See also: The Keys to Forming Effective Teams  

Remote teams are not at a disadvantage in terms of overall performance. In a study conducted by MIT, it was found that teams of dispersed, remote workers often outperformed teams composed of workers within the same location. In part, this is due to the increased productivity that employees and contractors enjoy while working on their own, within their own ideal environment.

But to truly harness that productivity, entrepreneurs with dispersed teams must learn to effectively manage those teams and create a sense of teamwork within them. This can be done by:

  1. Having at least one face-to-face or screen-to-screen meeting. Even virtual face-to-face communication, such as through sites like Skype, helps build relationships and foster trust within the team. People like human contact.
  2. Encouraging collaboration. There is a difference between true collaboration and simply working together. Collaboration allows the team to get excited over a shared goal and inspiration, rather than simply doing their part to achieve an end to a project. Schedule occasional brainstorming chats or conference calls to foster a collaborative environment.
  3. Being clear about expectations, guidelines and standards. One of the best ways to undermine a team is to give every member a different set of rules to play by. Assume that your team members are going to talk and share information outside of scheduled meetings. Keep all their expectations, guidelines and standards uniform so there is no jealousy, competitiveness or implied favoritism.
  4. Giving the team a place to collectively debrief. Create a “virtual water cooler” so that remote employees and contractors can talk, exchange ideas and have an informal place to bond outside of meetings, Harvard Business Review suggests. You can do this by setting up a private group on a social networking platform or by using a program that has group chats or forums.

In a world where more and more employees are working remotely, it is important to take extra steps like these to create a team environment among people who don’t work in the same location. The result can be a sense of community and loyalty that cannot be quantified. Feeling like you’re part of the team leads to lower employee turnover, greater job satisfaction and higher productivity and creativity.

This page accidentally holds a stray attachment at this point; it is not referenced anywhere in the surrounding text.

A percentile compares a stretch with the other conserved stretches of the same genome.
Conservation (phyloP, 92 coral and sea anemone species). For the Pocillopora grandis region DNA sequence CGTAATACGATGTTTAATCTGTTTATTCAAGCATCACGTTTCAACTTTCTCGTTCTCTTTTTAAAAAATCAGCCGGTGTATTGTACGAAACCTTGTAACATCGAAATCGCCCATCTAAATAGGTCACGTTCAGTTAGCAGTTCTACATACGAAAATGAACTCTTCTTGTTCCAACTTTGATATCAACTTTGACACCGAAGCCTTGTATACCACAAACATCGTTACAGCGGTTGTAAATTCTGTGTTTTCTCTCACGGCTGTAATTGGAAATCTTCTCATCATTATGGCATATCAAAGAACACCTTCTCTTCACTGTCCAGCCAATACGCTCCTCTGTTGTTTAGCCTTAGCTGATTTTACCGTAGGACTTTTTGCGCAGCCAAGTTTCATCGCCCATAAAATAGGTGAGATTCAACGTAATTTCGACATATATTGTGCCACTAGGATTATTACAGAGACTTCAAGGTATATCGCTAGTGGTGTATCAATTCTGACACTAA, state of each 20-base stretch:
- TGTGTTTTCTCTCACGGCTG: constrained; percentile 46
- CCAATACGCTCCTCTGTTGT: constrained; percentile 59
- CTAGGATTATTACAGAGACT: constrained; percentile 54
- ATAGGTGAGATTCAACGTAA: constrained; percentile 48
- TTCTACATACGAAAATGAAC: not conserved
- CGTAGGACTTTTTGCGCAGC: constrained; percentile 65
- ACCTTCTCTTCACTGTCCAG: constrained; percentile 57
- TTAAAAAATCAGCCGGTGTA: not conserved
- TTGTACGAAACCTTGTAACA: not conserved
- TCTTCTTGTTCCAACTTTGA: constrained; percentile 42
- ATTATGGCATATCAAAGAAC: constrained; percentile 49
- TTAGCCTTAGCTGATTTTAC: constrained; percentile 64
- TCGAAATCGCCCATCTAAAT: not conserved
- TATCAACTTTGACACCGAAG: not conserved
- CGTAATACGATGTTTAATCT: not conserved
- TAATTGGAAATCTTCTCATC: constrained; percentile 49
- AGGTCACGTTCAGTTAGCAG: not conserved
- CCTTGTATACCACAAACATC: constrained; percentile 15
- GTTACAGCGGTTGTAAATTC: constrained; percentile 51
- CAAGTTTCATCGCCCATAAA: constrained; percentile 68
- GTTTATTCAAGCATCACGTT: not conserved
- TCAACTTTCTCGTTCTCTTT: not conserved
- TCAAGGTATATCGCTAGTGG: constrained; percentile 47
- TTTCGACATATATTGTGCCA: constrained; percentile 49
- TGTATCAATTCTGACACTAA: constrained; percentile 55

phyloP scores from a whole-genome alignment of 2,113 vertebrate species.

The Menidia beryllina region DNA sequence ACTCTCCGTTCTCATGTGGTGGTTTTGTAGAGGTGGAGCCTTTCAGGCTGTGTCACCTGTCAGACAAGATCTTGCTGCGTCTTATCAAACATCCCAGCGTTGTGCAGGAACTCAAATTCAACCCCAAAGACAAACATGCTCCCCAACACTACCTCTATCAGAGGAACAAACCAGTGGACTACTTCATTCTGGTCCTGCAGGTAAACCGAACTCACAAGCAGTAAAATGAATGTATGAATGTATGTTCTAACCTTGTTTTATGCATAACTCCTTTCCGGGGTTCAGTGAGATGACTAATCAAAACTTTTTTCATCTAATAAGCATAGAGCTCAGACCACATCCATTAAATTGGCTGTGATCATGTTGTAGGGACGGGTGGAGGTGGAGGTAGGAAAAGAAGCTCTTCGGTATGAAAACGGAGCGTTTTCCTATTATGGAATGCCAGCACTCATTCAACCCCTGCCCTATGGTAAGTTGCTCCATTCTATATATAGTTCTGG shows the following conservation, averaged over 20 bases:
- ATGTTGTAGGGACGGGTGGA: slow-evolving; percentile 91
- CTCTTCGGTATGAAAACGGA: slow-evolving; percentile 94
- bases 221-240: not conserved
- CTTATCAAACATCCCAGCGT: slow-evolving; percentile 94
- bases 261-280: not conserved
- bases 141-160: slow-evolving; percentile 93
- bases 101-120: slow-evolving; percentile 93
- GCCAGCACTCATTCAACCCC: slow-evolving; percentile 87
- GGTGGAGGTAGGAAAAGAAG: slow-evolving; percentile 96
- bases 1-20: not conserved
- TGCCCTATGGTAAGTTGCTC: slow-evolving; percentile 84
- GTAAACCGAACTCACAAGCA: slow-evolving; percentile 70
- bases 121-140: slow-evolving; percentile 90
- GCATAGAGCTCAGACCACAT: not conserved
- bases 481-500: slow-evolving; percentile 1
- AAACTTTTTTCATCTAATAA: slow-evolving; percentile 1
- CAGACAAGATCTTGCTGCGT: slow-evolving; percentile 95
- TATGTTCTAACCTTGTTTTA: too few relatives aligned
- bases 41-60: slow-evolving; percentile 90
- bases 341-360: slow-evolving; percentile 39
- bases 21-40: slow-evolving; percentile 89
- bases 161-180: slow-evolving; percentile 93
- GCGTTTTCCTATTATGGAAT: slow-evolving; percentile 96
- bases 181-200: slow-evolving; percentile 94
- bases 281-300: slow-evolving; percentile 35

See also: How to Pick Your Insight Team  

So why not schedule that weekly team call? And allow the same technology that enables us to work apart to bring us together.

You Must Break Free of Your Culture

By my definition, culture is the house rules. An edgier definition comes from David Balestracci: “Quite simply, culture is created by what is tolerated….Your current processes are perfectly designed to get the results they are already getting.”

In any case, culture is the most powerful force in your organization. It can bring greatness, or cause your failure as you move away from yesterday, through today, to tomorrow. As more and more organizations need to move to the transformational change that is tomorrow, their culture (if it is an addiction to the status quo) becomes the greatest challenge they face.

I’ve been speaking on this subject for many years. Slowly but surely, I’m moving from theory to reality. Early on in my consulting career, I’d proudly state, “we’re going to change the culture.” After having my rear end handed to me after each unsuccessful attempt at cultural change, I retreated to a more realistic but no more possible approach, suggesting that to “change the culture” you must “change the people (educate, rehab, motivate, etc. each individual) or change the people (start anew – with new folks).